Those who think they look worst respond best

Self-observer discrepancy predicts response to video feedback following a speech task

Thomas L. Rodebaugh, Ronald M. Rapee*

*Corresponding author for this work

    Research output: Contribution to journalArticle

    22 Citations (Scopus)


    Recent evidence suggests that video feedback helps improve the accuracy of self-ratings of performance in speech-anxious participants (e.g., Rapee & Hayman, 1996. Behaviour Research and Therapy, 34, 315-322.). Evidence also suggests that this effect is stronger for participants who have a more negatively distorted impression of their performance (self-observer discrepancy; Rodebaugh & Chambless, 2002. Cognitive Therapy and Research, 26, 629-644.). Data collected in Rapee and Hayman's study were analyzed to determine if similar results would be found in this independent sample. Evidence was found for moderating effects of self-observer discrepancy comparable to those shown in Rodebaugh and Chambless. The self-observer discrepancy itself showed relatively weak relationships with general indices of social anxiety, but a very strong relationship with initial self-rating of performance. The results suggest that self-observer discrepancy is a predictor of response to video feedback, and that clinicians may be able to estimate the discrepancy by examining self-rating in conjunction with behavior.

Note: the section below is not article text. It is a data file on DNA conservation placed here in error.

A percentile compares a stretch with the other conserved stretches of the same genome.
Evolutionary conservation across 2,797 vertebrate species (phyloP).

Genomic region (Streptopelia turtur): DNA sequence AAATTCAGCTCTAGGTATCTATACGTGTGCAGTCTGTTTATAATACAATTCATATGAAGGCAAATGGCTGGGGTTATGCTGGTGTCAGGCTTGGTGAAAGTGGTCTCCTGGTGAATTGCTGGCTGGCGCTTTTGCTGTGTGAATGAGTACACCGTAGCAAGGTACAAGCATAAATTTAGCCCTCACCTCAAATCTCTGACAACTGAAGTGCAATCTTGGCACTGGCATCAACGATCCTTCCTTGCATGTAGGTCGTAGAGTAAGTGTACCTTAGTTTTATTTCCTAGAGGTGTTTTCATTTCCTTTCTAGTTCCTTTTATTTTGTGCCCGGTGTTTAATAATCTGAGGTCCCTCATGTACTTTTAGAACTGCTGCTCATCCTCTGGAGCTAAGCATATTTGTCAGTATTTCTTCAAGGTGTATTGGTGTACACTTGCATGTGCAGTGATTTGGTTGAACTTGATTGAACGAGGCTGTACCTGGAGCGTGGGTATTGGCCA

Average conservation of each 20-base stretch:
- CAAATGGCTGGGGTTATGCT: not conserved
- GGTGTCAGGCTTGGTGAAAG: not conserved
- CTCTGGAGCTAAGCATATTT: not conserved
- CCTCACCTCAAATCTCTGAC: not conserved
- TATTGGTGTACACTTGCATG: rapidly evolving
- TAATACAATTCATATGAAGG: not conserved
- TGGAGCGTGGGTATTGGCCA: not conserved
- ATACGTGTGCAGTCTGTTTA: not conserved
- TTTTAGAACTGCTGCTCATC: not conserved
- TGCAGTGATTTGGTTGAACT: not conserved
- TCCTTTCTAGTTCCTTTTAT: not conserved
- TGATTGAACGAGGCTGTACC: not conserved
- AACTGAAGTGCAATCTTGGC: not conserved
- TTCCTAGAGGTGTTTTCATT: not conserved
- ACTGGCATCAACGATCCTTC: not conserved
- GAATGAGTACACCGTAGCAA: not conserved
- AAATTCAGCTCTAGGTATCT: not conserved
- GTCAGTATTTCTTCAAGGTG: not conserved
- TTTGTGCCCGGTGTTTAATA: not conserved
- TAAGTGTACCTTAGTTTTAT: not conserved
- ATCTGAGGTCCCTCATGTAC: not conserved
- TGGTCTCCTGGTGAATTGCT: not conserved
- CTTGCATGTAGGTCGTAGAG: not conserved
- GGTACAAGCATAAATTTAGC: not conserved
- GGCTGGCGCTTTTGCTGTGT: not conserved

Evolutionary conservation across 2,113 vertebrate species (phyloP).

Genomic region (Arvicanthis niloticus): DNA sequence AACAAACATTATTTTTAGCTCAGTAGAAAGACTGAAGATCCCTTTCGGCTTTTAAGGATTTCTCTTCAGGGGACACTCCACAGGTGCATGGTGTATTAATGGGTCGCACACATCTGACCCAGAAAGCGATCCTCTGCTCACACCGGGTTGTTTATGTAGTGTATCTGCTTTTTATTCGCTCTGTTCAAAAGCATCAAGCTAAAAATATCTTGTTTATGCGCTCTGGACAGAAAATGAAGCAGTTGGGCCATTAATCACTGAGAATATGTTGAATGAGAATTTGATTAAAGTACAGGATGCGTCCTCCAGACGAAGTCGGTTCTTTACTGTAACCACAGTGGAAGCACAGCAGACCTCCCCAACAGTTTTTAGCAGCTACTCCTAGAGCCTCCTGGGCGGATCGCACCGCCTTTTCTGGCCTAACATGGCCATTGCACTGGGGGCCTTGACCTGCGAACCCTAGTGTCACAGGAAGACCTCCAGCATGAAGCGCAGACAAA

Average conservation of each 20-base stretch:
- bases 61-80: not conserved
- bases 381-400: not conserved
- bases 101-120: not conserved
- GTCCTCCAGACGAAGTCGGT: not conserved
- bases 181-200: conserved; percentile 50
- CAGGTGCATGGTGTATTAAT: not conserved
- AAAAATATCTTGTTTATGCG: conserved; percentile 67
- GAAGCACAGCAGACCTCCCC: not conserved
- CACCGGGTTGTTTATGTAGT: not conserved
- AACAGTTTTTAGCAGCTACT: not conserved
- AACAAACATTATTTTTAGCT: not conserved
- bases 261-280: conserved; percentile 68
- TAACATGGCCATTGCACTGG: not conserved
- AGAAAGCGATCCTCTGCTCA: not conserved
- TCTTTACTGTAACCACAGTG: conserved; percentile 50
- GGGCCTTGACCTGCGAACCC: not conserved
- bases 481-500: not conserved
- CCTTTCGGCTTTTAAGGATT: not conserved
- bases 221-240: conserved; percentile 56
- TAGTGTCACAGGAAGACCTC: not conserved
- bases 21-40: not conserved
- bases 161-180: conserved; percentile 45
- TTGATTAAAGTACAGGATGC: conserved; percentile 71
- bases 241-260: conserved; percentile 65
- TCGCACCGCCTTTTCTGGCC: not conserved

Original languageEnglish
    Pages (from-to)705-715
    Number of pages11
    JournalCognitive Therapy and Research
    Issue number6
    Publication statusPublished - Dec 2005

    Fingerprint Dive into the research topics of 'Those who think they look worst respond best: Self-observer discrepancy predicts response to video feedback following a speech task'. Together they form a unique fingerprint.

    Cite this